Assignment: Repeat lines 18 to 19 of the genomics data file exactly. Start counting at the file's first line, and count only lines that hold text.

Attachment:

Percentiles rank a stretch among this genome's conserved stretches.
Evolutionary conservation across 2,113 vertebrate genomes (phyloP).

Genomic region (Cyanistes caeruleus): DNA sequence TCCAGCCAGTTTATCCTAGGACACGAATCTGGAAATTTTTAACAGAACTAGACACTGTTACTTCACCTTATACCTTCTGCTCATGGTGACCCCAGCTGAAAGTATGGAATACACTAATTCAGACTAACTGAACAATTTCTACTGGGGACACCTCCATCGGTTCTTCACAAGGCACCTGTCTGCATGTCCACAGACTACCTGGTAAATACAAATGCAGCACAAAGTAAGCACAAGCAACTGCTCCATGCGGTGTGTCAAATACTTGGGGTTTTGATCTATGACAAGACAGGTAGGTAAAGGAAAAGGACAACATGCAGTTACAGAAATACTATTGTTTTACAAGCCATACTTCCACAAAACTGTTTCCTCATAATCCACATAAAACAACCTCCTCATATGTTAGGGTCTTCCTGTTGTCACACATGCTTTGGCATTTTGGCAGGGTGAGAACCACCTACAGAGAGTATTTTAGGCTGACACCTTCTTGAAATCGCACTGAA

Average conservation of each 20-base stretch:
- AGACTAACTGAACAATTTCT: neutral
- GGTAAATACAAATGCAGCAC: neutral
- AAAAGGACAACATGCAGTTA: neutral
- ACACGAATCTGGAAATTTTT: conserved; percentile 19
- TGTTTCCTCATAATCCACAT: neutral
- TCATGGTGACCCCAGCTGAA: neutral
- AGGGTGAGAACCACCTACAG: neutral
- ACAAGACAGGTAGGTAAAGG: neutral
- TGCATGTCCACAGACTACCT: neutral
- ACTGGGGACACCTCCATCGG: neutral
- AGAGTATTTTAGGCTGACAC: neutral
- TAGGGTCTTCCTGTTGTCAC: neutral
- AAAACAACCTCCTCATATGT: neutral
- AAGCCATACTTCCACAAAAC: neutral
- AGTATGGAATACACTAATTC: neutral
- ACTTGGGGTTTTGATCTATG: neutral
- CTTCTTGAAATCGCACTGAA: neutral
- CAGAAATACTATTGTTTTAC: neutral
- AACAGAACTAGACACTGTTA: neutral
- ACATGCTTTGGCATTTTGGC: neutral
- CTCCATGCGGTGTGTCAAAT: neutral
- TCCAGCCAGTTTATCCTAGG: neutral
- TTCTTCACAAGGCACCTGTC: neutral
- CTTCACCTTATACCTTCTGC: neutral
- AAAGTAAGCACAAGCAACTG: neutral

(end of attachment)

- AAGCCATACTTCCACAAAAC: neutral
- AGTATGGAATACACTAATTC: neutral